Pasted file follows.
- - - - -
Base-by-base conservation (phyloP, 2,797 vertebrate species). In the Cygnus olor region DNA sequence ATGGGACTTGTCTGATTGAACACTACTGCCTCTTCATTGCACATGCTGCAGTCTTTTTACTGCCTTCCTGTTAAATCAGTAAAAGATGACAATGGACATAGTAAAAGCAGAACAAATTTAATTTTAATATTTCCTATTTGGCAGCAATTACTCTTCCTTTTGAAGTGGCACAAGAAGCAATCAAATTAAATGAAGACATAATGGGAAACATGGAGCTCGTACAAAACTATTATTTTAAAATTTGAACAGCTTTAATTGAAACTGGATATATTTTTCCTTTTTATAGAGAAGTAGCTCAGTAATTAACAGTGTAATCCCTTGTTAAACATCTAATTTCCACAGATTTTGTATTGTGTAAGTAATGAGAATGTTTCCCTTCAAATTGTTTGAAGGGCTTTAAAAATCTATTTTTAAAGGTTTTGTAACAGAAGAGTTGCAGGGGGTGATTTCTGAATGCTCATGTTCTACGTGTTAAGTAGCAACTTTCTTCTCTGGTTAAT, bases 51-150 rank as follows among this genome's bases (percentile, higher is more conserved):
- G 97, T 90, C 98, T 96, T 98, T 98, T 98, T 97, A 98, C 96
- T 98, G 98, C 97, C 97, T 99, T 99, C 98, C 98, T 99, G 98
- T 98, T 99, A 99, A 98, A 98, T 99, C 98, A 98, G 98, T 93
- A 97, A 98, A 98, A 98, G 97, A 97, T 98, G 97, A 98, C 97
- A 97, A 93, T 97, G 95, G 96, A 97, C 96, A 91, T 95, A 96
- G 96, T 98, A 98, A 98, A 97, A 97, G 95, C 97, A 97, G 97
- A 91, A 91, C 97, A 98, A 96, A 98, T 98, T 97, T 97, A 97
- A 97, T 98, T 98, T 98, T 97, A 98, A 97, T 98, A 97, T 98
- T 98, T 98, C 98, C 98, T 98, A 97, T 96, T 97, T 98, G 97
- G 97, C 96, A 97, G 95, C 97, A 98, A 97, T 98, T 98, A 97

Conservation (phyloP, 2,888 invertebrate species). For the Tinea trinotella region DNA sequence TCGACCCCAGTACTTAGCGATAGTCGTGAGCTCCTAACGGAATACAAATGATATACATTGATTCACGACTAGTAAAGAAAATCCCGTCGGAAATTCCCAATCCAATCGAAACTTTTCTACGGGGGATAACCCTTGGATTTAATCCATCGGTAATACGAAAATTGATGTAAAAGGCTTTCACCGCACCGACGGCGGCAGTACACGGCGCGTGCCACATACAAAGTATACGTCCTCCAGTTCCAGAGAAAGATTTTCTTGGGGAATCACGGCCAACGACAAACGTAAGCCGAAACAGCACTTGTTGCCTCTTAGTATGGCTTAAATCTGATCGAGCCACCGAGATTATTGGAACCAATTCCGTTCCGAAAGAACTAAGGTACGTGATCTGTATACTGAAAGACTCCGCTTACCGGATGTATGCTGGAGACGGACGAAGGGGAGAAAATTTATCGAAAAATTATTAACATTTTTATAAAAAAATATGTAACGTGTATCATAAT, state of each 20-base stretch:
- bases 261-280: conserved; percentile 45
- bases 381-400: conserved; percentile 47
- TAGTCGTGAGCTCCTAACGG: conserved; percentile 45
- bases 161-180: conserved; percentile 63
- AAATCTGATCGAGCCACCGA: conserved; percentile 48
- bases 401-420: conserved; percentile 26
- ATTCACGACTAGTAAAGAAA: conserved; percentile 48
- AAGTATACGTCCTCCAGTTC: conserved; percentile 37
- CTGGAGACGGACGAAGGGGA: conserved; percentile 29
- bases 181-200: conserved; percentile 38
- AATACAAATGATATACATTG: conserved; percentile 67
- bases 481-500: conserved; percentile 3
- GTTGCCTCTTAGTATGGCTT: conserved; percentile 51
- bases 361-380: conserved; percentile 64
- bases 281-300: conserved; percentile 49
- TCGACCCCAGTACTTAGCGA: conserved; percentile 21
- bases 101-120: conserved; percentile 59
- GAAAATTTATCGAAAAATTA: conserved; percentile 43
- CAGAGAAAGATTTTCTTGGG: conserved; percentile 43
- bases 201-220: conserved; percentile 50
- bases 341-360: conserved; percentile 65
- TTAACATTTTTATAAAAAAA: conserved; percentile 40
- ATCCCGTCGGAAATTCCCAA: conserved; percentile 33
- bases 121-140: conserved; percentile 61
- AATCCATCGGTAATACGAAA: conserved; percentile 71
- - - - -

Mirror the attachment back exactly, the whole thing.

Base-by-base conservation (phyloP, 2,797 vertebrate species). In the Cygnus olor region DNA sequence ATGGGACTTGTCTGATTGAACACTACTGCCTCTTCATTGCACATGCTGCAGTCTTTTTACTGCCTTCCTGTTAAATCAGTAAAAGATGACAATGGACATAGTAAAAGCAGAACAAATTTAATTTTAATATTTCCTATTTGGCAGCAATTACTCTTCCTTTTGAAGTGGCACAAGAAGCAATCAAATTAAATGAAGACATAATGGGAAACATGGAGCTCGTACAAAACTATTATTTTAAAATTTGAACAGCTTTAATTGAAACTGGATATATTTTTCCTTTTTATAGAGAAGTAGCTCAGTAATTAACAGTGTAATCCCTTGTTAAACATCTAATTTCCACAGATTTTGTATTGTGTAAGTAATGAGAATGTTTCCCTTCAAATTGTTTGAAGGGCTTTAAAAATCTATTTTTAAAGGTTTTGTAACAGAAGAGTTGCAGGGGGTGATTTCTGAATGCTCATGTTCTACGTGTTAAGTAGCAACTTTCTTCTCTGGTTAAT, bases 51-150 rank as follows among this genome's bases (percentile, higher is more conserved):
- G 97, T 90, C 98, T 96, T 98, T 98, T 98, T 97, A 98, C 96
- T 98, G 98, C 97, C 97, T 99, T 99, C 98, C 98, T 99, G 98
- T 98, T 99, A 99, A 98, A 98, T 99, C 98, A 98, G 98, T 93
- A 97, A 98, A 98, A 98, G 97, A 97, T 98, G 97, A 98, C 97
- A 97, A 93, T 97, G 95, G 96, A 97, C 96, A 91, T 95, A 96
- G 96, T 98, A 98, A 98, A 97, A 97, G 95, C 97, A 97, G 97
- A 91, A 91, C 97, A 98, A 96, A 98, T 98, T 97, T 97, A 97
- A 97, T 98, T 98, T 98, T 97, A 98, A 97, T 98, A 97, T 98
- T 98, T 98, C 98, C 98, T 98, A 97, T 96, T 97, T 98, G 97
- G 97, C 96, A 97, G 95, C 97, A 98, A 97, T 98, T 98, A 97

Conservation (phyloP, 2,888 invertebrate species). For the Tinea trinotella region DNA sequence TCGACCCCAGTACTTAGCGATAGTCGTGAGCTCCTAACGGAATACAAATGATATACATTGATTCACGACTAGTAAAGAAAATCCCGTCGGAAATTCCCAATCCAATCGAAACTTTTCTACGGGGGATAACCCTTGGATTTAATCCATCGGTAATACGAAAATTGATGTAAAAGGCTTTCACCGCACCGACGGCGGCAGTACACGGCGCGTGCCACATACAAAGTATACGTCCTCCAGTTCCAGAGAAAGATTTTCTTGGGGAATCACGGCCAACGACAAACGTAAGCCGAAACAGCACTTGTTGCCTCTTAGTATGGCTTAAATCTGATCGAGCCACCGAGATTATTGGAACCAATTCCGTTCCGAAAGAACTAAGGTACGTGATCTGTATACTGAAAGACTCCGCTTACCGGATGTATGCTGGAGACGGACGAAGGGGAGAAAATTTATCGAAAAATTATTAACATTTTTATAAAAAAATATGTAACGTGTATCATAAT, state of each 20-base stretch:
- bases 261-280: conserved; percentile 45
- bases 381-400: conserved; percentile 47
- TAGTCGTGAGCTCCTAACGG: conserved; percentile 45
- bases 161-180: conserved; percentile 63
- AAATCTGATCGAGCCACCGA: conserved; percentile 48
- bases 401-420: conserved; percentile 26
- ATTCACGACTAGTAAAGAAA: conserved; percentile 48
- AAGTATACGTCCTCCAGTTC: conserved; percentile 37
- CTGGAGACGGACGAAGGGGA: conserved; percentile 29
- bases 181-200: conserved; percentile 38
- AATACAAATGATATACATTG: conserved; percentile 67
- bases 481-500: conserved; percentile 3
- GTTGCCTCTTAGTATGGCTT: conserved; percentile 51
- bases 361-380: conserved; percentile 64
- bases 281-300: conserved; percentile 49
- TCGACCCCAGTACTTAGCGA: conserved; percentile 21
- bases 101-120: conserved; percentile 59
- GAAAATTTATCGAAAAATTA: conserved; percentile 43
- CAGAGAAAGATTTTCTTGGG: conserved; percentile 43
- bases 201-220: conserved; percentile 50
- bases 341-360: conserved; percentile 65
- TTAACATTTTTATAAAAAAA: conserved; percentile 40
- ATCCCGTCGGAAATTCCCAA: conserved; percentile 33
- bases 121-140: conserved; percentile 61
- AATCCATCGGTAATACGAAA: conserved; percentile 71